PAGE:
With regulators displaying greater interest in cryptocurrency, SushiSwap and other DAOs are gearing up to improve their legal structures to avoid unnecessary penalties or lawsuits.
On October 26, Sushiswap, a decentralized exchange (DEX) with yield farming capabilities, decided to adopt a legal structure through three entities based in the Cayman Islands and Panama.
According to Sushiswap’s statement, they have already hired legal counsel to advise the planning and execution of SushiDAO’s legal structure and organize the legal framework for the entity and its products.
How Will Each Foundation Operate?
The Cayman Islands Foundation (DAO Foundation) will manage SushiDAO IRL through a governance board that will have the “flexibility to manage the governance process on the Sushi blockchain” in order to facilitate off-chain activities.
In addition, the new Foundation will be in charge of other essential tasks such as managing the treasury, grants, the on-chain governance process, and facilitating proposals and voting activities.
The “Panama Foundation” administers the existing protocol, including AMM/order book, Kashi, and staking-related contracts, as well as providing assistance to service providers.
Finally, a new corporation called “Panamanian Corporation” will be in charge of the protocol’s operations related to the GUI layer (Front-end).
This corporation will function as a wholly-owned subsidiary of the Panamanian Foundation, helping service providers to develop and maintain the GUI layer of the protocol.”
The SushiSwap Community Reacts
Although the proposal has already been approved and the team behind SushiSwap is working towards its implementation, the magnitude of the changes has sparked much controversy among Sushiswap enthusiasts, with some users questioning if the protocol is making the right decision in establishing its domicile between the Cayman Islands and Panama, as when regulatory issues arise they must be prepared to comply with its regulatory framework. As an example, Hamletmachine said:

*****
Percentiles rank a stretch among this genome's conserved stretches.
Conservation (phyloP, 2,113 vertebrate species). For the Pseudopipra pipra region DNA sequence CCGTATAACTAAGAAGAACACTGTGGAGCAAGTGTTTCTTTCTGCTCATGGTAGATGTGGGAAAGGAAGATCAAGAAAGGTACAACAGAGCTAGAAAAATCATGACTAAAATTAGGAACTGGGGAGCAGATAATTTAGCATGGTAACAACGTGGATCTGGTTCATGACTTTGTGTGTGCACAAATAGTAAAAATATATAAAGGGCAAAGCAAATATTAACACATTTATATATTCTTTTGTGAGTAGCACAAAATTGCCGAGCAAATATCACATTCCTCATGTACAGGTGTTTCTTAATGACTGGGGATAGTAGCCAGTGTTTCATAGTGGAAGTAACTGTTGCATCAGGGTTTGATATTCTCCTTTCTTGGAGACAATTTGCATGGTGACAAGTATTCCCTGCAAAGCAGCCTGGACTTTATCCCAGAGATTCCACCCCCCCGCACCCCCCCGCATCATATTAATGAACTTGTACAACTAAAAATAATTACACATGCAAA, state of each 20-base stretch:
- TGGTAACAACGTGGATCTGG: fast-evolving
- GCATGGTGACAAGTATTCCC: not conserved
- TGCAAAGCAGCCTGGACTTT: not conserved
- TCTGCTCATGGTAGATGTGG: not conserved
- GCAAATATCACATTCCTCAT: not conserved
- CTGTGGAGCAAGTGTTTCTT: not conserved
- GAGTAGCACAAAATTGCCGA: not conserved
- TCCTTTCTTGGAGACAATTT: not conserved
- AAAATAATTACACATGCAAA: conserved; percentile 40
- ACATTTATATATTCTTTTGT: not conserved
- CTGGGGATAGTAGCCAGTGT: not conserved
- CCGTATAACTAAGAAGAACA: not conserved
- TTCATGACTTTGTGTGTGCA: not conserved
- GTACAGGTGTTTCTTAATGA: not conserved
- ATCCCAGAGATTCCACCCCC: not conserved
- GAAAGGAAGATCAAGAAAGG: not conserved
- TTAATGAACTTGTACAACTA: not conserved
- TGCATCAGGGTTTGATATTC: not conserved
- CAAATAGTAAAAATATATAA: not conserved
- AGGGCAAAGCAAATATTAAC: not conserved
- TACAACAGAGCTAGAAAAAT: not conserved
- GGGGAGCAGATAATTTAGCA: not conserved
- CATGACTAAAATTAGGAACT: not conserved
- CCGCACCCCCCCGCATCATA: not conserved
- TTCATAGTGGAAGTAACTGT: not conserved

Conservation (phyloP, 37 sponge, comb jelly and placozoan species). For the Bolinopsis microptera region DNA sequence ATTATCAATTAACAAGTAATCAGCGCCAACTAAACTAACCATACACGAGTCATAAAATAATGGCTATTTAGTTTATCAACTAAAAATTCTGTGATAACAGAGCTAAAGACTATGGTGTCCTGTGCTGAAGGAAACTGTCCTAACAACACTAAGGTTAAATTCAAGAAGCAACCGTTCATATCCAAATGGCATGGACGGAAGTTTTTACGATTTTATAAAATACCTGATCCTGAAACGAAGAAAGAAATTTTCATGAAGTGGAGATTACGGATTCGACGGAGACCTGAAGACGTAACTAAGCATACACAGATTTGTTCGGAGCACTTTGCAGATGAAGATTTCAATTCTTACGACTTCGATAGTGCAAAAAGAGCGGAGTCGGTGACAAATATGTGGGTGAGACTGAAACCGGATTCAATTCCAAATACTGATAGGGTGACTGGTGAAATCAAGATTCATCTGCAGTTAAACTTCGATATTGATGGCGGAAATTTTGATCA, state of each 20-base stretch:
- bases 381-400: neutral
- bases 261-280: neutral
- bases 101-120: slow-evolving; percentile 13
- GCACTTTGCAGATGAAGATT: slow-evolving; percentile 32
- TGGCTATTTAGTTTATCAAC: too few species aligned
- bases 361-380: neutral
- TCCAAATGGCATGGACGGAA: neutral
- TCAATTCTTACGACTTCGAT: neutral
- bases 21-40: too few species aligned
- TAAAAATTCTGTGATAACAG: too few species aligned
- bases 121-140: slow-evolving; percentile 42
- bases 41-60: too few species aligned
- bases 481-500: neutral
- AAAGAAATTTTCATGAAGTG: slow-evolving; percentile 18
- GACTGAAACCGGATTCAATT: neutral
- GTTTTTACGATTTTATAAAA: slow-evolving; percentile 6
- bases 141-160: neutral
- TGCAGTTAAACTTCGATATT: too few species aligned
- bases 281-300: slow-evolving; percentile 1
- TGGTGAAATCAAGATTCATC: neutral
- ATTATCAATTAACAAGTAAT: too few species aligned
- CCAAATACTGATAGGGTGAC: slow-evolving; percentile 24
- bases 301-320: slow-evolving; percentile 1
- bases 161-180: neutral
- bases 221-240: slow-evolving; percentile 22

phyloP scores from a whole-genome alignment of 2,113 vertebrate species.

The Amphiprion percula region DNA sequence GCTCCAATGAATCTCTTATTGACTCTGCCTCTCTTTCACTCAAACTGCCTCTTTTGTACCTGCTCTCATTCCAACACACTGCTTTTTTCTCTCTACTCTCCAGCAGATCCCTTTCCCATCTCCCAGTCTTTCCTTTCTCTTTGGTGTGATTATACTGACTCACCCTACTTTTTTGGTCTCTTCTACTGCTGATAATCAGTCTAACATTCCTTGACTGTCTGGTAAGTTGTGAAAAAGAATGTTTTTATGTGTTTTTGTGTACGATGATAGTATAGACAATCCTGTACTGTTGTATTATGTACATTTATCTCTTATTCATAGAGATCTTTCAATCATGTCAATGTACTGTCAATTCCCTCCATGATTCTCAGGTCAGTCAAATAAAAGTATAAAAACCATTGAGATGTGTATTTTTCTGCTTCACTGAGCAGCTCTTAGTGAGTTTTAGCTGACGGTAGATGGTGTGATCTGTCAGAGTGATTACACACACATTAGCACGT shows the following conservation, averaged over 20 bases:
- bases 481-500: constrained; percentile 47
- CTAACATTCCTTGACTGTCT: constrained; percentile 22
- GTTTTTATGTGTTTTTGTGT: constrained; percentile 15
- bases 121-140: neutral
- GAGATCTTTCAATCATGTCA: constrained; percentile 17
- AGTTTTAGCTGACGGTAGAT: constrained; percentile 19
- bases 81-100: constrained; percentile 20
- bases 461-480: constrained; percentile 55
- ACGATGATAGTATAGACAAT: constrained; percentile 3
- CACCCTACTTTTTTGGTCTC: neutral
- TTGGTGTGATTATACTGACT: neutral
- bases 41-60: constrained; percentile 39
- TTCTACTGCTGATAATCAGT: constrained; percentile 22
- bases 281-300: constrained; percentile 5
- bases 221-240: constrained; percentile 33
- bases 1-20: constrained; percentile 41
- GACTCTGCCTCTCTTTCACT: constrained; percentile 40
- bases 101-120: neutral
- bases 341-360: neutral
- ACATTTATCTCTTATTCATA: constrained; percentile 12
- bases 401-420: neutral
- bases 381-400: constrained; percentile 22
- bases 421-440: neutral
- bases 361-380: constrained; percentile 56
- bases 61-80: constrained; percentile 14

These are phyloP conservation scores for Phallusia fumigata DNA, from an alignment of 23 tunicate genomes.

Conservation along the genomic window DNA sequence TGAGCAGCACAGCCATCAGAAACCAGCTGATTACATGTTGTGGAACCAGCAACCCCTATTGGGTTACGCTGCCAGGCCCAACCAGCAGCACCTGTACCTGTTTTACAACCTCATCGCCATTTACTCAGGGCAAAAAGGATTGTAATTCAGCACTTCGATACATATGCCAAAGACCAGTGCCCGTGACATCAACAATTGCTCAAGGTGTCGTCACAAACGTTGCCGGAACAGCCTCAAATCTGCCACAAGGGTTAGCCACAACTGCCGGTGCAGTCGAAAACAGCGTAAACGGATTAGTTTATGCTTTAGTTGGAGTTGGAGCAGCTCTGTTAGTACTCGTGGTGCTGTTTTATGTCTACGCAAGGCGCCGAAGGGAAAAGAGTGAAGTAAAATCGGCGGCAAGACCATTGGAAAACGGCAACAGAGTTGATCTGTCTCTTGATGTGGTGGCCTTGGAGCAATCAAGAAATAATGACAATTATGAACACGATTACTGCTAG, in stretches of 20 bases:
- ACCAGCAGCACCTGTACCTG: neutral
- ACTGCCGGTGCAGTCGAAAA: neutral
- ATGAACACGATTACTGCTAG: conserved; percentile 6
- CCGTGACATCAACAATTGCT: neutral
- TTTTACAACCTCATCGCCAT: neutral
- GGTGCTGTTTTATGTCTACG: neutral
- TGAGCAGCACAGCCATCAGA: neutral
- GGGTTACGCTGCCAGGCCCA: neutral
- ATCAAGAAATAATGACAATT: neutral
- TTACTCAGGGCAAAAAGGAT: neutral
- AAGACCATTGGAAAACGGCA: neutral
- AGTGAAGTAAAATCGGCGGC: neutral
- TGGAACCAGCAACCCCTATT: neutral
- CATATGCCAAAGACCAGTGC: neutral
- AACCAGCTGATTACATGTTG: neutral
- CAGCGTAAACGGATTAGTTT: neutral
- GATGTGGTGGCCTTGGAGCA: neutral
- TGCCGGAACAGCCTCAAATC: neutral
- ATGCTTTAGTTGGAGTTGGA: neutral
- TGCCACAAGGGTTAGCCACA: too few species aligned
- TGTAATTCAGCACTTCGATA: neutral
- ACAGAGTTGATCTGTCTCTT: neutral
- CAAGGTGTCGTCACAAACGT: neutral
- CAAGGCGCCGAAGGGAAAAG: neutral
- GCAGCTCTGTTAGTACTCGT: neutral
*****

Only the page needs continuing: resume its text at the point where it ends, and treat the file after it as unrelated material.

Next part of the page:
“IMO any Head Chef must embody this core ethos, and let that lead any legal discussions/outcomes. It is not acceptable for us to restrict these open source tools from any human who wishes to use them, period. Otherwise just go build on Amazon AWS, apply for a money transmitter license & call it a day.”
Nickjrishwain, for his part, indicated that because of its nature, the proposal. However, even though having a legal structure seems to be a solid recommendation, it could affect the protocol’s operation in the long term.
Another user under the nick of Neiltbe, who is apparently part of the team that created the proposal, responded to the community’s concerns by stating that they had proposed using a foundation and corporation in Panama for the following reasons:
“(1) The nature of the protocol/GUI layer, (2) Panamanian foundations are non-commercial in nature and do not have beneficial owners and, as such, are ideally suited for deploying the protocol, (3) Sushi is taking in account FATF VASP guidance and the structure has been designed to avoid engaging in VASP activity where applicable, (4) the corporate formation process results in two entities that can separately house the protocol and GUI layers, which reduces the need to form additional entities and (5) there is no corporate level tax on these entities.”
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